It’s About Time by Richard Lederer
William Shakespeare spoke of people who “run before the clock,” as if the hands of the clock would sweep them away if they did not hustle their bustles. In the English-speaking world so many of us seem to be working harder and taking fewer and shorter vacations. The Oxford English Corpus list of word frequencies confirms that obsession with time and productivity by revealing that time is the most frequently used noun in our language. Year is ranked third, day fifth, work sixteenth, and week seventeenth.
In his poem “To His Coy Mistress,” the English poet Andrew Marvell wrote, “But at my back I always hear/Time’s wingèd chariot hurrying near.” According to the Oxford English Corpus frequency list, time’s wingèd chariot is running us over.
Time is also a perfect anagram, a word whose letters can be juggled so that each new word begins with a different letter from the original word: “Now is the time to emit information about an item that may help you a mite.”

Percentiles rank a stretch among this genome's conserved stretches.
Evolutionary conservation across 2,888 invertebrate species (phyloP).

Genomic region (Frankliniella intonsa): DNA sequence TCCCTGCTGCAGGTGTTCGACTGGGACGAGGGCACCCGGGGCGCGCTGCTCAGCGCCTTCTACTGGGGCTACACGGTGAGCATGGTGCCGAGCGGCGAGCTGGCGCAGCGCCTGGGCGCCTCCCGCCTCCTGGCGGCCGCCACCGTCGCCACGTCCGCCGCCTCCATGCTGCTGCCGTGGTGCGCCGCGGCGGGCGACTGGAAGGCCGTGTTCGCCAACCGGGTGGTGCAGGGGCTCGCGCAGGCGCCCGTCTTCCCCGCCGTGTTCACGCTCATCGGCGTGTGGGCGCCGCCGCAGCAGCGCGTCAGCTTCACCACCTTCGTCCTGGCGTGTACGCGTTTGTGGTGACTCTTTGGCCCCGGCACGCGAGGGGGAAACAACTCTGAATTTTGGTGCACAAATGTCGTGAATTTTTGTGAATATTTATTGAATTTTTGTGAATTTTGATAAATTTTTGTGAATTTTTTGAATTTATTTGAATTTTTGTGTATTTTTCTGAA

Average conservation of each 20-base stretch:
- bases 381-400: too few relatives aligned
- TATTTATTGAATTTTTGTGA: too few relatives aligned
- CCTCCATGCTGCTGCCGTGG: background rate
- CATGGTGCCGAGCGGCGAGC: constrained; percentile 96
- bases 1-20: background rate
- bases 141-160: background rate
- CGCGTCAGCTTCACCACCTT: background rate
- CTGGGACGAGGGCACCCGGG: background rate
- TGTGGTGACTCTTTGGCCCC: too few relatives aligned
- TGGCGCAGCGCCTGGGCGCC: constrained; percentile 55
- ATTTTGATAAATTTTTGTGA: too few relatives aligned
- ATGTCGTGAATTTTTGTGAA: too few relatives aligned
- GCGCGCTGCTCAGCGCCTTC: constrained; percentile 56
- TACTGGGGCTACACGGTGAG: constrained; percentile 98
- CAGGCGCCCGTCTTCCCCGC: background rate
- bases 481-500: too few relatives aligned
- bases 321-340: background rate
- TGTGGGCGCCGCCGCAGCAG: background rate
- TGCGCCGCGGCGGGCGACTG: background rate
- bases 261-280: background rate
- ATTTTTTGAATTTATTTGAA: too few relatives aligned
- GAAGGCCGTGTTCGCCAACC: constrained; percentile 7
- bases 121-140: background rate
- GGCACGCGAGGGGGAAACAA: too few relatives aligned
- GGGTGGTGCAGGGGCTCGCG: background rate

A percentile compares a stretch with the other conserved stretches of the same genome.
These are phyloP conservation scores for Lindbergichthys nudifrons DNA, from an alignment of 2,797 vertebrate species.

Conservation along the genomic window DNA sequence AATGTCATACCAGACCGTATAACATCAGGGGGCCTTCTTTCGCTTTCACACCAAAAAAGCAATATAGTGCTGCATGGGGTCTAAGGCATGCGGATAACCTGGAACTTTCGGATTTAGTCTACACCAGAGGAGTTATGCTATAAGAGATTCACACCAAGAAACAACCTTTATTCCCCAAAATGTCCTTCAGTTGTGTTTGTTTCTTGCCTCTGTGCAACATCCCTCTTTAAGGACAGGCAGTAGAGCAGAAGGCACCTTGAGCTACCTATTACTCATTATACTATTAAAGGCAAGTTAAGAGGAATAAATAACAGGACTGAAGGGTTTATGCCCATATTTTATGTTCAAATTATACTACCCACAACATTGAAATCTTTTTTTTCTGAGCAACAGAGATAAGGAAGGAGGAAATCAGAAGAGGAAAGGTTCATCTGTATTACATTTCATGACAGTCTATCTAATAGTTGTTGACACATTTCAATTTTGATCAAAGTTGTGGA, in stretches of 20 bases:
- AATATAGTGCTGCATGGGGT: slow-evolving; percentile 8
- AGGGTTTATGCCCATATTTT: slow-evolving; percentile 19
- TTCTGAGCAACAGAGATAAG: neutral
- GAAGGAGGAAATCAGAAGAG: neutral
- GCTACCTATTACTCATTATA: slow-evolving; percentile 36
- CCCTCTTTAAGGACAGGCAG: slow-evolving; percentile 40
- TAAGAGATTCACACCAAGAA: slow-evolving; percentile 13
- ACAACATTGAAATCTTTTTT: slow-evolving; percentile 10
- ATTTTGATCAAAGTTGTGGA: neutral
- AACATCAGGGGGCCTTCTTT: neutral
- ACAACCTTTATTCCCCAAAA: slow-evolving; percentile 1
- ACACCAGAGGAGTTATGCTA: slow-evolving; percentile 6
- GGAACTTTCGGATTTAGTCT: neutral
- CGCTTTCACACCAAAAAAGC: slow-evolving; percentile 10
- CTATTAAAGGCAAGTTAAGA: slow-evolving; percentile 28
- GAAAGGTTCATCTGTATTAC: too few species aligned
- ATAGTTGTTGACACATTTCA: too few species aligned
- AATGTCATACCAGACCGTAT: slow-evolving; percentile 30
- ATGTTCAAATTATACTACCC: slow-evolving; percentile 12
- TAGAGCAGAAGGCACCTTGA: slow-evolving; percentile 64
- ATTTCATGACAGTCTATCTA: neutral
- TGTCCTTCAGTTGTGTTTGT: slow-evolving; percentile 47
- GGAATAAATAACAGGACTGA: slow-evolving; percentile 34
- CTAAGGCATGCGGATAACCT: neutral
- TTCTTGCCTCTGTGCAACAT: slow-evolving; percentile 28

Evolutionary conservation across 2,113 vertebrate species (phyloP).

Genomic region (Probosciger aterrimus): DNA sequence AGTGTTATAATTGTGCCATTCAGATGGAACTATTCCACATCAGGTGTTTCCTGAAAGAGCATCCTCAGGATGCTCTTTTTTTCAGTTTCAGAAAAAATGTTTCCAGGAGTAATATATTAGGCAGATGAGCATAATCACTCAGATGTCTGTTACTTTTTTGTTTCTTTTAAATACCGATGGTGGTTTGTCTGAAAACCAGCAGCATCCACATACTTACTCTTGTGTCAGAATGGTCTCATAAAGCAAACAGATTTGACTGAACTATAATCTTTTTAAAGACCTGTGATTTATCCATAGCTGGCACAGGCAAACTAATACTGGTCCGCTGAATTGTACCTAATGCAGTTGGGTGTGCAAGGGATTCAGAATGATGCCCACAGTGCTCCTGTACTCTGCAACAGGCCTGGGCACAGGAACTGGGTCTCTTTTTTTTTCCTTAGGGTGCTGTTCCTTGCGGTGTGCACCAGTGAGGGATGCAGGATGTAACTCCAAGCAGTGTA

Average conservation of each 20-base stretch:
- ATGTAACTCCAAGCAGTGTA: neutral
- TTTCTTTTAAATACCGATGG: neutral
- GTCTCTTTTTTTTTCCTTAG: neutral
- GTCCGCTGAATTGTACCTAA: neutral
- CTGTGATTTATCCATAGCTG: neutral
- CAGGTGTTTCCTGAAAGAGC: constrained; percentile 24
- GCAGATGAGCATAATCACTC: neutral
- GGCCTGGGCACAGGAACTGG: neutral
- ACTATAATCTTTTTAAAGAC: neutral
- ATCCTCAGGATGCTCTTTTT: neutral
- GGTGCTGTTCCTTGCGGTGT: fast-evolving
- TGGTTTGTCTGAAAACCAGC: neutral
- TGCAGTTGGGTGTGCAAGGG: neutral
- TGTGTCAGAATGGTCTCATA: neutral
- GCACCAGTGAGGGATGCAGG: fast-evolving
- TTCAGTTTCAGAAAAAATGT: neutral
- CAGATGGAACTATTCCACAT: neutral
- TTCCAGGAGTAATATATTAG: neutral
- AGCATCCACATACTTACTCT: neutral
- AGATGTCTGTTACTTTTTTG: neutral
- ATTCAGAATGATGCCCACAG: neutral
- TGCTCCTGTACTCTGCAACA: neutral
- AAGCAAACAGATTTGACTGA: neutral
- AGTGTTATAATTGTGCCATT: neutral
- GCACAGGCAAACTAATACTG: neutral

Have you ever noted how ambiguous are statements that involve time?:
• “Let’s push up [or back] that appointment by two days.” Does that mean that the appointment will now be two days earlier or later?
• “I’ll see you next Wednesday.” Is that the Wednesday coming up, or the one after that?
• “Our biannual meeting is very important.” Does that meeting take place twice a year or every other year?
• “The boss will see you momentarily.” Will the boss see you in a moment or for a moment?
• “Since 1988, the company has been at the forefront of technological creativity.” Does that innovativeness include 1988?
• “The train arrives at 12 A.M.” Is that noon or midnight?
It’s amazing that we English speakers ever get any place on time.
Richard Lederer M.A.T. English and Education, Ph.D. Linguistics, is the author of more than 40 books on language, history, and humor. His new book A Tribute to Teachers, is available now at his web site — www.verbivore.com.
Write him at email@example.com.